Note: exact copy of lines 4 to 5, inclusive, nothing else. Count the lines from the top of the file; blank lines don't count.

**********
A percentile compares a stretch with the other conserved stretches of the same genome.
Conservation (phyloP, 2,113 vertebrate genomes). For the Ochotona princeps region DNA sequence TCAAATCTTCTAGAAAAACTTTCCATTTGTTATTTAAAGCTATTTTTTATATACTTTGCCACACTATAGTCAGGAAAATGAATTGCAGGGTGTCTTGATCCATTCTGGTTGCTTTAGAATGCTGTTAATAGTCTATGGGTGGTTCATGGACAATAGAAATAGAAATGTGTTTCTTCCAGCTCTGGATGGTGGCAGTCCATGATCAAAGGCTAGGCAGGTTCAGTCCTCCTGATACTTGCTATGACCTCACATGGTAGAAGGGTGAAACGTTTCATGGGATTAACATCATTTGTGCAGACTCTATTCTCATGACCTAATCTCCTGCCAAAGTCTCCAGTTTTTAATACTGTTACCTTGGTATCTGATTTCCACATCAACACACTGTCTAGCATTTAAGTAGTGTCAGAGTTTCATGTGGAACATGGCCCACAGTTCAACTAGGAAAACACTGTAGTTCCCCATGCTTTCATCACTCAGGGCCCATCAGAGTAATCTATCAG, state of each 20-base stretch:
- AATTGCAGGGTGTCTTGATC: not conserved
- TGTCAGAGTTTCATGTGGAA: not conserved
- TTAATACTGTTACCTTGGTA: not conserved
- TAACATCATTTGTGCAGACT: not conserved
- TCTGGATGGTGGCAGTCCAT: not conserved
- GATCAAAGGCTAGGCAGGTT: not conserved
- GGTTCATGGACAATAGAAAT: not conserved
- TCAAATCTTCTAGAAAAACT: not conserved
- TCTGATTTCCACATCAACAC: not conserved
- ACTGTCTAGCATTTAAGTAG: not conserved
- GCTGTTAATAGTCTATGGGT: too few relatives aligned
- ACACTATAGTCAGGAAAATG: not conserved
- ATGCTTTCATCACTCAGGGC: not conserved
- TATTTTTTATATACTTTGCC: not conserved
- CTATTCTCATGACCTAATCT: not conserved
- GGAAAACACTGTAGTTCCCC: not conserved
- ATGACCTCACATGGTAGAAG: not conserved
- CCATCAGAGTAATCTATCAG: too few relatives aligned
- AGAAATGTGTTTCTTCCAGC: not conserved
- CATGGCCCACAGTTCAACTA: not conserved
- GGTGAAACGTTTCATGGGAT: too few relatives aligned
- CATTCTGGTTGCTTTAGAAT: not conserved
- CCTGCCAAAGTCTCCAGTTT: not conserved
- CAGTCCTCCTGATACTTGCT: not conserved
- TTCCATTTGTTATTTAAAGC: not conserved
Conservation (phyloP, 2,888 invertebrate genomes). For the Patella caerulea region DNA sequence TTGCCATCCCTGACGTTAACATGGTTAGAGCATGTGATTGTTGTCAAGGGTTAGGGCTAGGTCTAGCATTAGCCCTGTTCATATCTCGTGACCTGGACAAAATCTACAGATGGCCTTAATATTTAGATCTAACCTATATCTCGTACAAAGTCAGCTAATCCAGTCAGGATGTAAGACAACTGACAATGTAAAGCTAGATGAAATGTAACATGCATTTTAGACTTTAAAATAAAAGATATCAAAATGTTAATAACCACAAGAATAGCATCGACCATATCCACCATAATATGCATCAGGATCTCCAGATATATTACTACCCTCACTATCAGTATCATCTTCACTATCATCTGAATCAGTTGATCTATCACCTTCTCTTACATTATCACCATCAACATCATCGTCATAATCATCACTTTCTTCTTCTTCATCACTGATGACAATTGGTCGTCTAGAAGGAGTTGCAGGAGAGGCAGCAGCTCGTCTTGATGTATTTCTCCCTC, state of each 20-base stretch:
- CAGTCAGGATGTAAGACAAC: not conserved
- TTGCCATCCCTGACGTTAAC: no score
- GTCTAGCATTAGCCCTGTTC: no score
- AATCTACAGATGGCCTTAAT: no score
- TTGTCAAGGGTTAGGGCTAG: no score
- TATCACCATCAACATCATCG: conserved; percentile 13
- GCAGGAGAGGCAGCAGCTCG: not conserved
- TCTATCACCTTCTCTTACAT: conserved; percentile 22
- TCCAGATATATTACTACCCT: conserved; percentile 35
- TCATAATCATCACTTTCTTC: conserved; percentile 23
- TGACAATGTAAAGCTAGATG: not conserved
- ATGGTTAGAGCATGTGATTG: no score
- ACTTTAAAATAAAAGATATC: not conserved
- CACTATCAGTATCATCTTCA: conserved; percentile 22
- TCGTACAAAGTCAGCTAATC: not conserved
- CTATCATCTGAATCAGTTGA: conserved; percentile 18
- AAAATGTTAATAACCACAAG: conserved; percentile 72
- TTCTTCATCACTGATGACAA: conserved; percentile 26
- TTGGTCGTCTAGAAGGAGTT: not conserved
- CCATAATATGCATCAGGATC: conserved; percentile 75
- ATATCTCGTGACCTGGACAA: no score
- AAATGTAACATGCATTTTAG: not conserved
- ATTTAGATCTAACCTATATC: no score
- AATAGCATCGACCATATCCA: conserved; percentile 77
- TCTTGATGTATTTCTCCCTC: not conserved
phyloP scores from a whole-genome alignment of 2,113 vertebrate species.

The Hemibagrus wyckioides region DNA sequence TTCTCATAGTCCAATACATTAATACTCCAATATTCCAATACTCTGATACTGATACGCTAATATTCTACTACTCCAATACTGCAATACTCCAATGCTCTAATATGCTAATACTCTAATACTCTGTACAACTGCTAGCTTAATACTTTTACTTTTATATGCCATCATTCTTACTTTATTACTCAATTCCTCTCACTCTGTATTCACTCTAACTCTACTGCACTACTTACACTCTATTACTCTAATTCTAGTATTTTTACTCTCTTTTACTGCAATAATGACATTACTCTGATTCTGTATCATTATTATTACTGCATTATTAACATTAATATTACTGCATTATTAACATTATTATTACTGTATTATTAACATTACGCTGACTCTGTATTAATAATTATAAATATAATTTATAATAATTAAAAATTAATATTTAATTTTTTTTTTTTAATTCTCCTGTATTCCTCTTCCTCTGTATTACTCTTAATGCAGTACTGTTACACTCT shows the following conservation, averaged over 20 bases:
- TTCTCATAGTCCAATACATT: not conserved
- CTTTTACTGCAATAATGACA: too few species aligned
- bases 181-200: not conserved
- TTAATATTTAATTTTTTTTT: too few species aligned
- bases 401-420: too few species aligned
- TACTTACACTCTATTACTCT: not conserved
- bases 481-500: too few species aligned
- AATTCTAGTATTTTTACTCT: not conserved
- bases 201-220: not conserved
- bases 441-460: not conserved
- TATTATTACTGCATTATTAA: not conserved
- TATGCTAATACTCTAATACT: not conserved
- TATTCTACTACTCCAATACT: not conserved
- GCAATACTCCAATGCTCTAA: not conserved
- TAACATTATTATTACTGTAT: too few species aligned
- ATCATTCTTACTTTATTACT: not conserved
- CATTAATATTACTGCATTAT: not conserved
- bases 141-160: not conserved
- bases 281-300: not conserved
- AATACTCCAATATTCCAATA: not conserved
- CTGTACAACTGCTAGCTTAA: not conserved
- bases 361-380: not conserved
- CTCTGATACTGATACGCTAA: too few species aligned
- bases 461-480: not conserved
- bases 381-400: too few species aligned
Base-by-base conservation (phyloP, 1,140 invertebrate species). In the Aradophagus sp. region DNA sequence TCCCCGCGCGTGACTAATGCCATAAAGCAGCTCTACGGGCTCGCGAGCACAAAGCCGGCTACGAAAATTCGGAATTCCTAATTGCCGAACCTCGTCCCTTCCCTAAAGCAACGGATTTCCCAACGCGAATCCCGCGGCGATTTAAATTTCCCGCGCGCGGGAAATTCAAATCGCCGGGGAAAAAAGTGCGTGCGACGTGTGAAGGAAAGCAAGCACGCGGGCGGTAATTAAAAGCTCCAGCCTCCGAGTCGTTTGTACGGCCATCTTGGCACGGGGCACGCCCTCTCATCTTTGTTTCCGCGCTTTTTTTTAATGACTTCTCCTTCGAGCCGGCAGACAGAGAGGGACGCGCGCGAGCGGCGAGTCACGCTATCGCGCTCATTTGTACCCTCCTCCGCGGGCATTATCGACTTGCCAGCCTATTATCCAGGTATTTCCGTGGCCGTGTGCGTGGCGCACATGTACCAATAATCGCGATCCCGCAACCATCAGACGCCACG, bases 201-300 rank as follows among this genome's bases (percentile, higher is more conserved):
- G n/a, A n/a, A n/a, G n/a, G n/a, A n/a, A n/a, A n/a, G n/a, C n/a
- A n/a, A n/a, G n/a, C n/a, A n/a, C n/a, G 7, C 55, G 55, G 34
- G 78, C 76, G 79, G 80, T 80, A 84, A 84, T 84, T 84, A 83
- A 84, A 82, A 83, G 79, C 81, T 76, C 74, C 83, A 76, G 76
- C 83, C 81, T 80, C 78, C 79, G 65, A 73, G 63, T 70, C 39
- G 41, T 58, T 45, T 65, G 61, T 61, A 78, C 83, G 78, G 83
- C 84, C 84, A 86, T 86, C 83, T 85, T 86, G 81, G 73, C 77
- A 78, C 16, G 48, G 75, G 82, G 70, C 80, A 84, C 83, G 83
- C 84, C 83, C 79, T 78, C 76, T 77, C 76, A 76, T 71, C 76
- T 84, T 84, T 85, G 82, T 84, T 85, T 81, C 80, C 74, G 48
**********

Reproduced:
- TGTCAGAGTTTCATGTGGAA: not conserved
- TTAATACTGTTACCTTGGTA: not conserved